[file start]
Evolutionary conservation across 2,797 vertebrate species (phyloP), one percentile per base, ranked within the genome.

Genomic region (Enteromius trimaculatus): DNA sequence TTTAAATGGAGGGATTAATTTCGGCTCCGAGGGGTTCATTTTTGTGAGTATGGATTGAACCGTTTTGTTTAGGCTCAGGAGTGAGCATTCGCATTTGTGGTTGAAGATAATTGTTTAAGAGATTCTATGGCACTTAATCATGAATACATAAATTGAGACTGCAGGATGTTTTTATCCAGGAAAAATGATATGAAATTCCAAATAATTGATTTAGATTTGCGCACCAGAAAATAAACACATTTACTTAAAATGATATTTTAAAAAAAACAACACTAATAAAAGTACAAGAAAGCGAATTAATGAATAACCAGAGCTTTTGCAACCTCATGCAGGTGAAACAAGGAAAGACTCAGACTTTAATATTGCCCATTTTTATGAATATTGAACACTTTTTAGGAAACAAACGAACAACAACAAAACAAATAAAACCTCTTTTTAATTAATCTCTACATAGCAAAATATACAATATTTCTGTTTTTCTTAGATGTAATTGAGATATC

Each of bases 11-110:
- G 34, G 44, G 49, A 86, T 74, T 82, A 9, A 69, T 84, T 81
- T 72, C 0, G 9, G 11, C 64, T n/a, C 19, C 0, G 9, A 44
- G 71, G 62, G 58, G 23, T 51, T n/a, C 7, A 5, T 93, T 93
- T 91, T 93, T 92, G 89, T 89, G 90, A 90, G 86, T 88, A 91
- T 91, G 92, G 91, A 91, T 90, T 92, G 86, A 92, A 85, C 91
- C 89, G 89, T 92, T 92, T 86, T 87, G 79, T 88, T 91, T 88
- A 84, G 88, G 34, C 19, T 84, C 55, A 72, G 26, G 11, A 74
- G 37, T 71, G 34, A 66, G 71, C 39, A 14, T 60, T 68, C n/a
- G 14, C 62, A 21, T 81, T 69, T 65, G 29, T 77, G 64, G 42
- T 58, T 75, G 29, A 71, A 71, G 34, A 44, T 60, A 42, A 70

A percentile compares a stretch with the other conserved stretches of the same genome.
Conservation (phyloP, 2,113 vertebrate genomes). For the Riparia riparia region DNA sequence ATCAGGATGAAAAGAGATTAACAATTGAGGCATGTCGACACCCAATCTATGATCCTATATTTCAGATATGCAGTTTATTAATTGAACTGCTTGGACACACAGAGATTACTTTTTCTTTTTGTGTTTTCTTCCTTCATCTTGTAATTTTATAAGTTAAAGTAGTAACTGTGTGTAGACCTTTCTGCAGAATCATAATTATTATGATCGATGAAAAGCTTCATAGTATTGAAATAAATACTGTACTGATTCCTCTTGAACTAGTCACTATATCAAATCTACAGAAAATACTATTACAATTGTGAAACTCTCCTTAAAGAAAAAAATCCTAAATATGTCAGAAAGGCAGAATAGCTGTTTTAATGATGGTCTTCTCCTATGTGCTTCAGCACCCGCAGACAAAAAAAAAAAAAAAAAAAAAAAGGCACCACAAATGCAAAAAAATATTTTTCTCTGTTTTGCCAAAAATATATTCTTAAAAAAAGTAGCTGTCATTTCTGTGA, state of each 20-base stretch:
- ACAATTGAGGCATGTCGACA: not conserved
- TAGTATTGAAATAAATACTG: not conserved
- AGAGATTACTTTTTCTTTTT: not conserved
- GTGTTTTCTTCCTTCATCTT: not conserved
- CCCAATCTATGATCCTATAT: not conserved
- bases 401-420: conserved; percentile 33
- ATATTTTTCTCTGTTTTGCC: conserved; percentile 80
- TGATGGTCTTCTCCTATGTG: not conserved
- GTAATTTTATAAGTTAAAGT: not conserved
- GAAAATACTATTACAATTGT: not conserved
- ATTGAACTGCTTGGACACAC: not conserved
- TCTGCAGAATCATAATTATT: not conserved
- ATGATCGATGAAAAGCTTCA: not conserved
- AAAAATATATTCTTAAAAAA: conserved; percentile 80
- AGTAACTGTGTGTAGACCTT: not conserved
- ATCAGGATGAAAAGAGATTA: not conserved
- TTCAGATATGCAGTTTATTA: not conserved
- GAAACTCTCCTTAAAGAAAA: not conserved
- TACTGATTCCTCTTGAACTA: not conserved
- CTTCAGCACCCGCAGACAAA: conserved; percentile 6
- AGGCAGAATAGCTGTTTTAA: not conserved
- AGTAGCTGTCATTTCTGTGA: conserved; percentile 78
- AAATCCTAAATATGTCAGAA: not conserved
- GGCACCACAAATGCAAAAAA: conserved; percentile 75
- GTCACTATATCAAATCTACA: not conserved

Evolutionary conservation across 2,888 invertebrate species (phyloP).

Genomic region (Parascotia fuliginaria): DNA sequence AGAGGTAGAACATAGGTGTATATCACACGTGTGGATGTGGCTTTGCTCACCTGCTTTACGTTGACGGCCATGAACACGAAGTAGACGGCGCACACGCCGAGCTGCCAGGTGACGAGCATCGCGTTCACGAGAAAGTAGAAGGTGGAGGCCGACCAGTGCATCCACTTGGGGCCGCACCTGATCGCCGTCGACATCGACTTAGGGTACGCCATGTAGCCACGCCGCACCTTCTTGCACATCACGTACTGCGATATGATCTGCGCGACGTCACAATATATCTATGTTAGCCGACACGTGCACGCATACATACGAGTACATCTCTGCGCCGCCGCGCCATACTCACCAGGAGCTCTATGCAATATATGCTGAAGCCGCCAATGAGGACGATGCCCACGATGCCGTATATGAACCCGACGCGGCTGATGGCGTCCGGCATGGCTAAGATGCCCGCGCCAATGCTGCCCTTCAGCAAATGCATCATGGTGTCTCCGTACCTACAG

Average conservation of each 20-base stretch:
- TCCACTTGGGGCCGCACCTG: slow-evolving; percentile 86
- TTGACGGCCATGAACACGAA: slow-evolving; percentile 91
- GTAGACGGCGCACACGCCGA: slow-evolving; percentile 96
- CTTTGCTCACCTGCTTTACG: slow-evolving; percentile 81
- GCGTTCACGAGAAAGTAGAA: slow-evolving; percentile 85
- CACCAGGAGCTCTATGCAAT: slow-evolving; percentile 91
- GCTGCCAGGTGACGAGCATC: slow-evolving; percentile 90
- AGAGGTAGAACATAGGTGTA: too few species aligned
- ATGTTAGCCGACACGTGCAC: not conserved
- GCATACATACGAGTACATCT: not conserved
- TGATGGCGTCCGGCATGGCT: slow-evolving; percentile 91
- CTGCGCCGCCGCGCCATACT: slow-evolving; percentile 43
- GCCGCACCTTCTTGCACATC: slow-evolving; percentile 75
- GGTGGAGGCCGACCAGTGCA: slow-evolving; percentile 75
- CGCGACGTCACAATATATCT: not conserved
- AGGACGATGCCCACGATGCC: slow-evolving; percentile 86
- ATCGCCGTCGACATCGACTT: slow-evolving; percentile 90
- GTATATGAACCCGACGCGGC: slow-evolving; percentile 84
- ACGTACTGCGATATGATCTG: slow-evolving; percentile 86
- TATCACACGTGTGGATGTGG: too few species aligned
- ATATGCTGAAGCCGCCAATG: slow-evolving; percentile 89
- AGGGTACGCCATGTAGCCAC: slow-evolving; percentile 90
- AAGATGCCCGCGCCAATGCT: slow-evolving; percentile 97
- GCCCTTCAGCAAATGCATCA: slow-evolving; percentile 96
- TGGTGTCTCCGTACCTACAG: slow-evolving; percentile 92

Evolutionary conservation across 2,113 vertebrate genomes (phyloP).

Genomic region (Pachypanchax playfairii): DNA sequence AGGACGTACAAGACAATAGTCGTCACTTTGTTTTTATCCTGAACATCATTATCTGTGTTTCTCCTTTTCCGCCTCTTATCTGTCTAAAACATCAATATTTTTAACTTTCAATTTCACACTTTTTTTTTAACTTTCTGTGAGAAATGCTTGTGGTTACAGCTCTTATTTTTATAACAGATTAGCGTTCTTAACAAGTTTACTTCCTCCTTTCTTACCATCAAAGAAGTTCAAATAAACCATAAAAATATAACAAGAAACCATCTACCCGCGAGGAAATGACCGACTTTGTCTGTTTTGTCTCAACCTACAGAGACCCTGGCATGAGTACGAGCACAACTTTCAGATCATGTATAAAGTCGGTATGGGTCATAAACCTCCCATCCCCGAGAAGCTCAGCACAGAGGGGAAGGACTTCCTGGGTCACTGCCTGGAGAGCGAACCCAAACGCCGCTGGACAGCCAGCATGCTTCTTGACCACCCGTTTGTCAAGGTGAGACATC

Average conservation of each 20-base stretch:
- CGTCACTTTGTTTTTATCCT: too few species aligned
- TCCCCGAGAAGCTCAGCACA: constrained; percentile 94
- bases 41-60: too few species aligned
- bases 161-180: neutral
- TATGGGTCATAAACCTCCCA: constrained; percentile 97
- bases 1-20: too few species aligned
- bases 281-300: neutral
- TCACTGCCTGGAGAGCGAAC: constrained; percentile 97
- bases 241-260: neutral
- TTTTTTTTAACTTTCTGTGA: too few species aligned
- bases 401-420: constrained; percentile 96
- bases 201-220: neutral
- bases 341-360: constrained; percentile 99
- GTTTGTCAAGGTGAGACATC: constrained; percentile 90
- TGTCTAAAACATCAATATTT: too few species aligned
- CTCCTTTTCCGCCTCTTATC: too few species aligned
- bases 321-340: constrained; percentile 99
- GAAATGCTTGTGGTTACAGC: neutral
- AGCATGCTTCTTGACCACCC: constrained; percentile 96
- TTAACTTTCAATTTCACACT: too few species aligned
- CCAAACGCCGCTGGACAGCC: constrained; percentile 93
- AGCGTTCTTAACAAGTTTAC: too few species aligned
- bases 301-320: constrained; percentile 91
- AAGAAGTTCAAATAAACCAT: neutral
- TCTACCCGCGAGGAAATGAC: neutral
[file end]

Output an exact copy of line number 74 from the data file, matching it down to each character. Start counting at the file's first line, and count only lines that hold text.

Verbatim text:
- bases 41-60: too few species aligned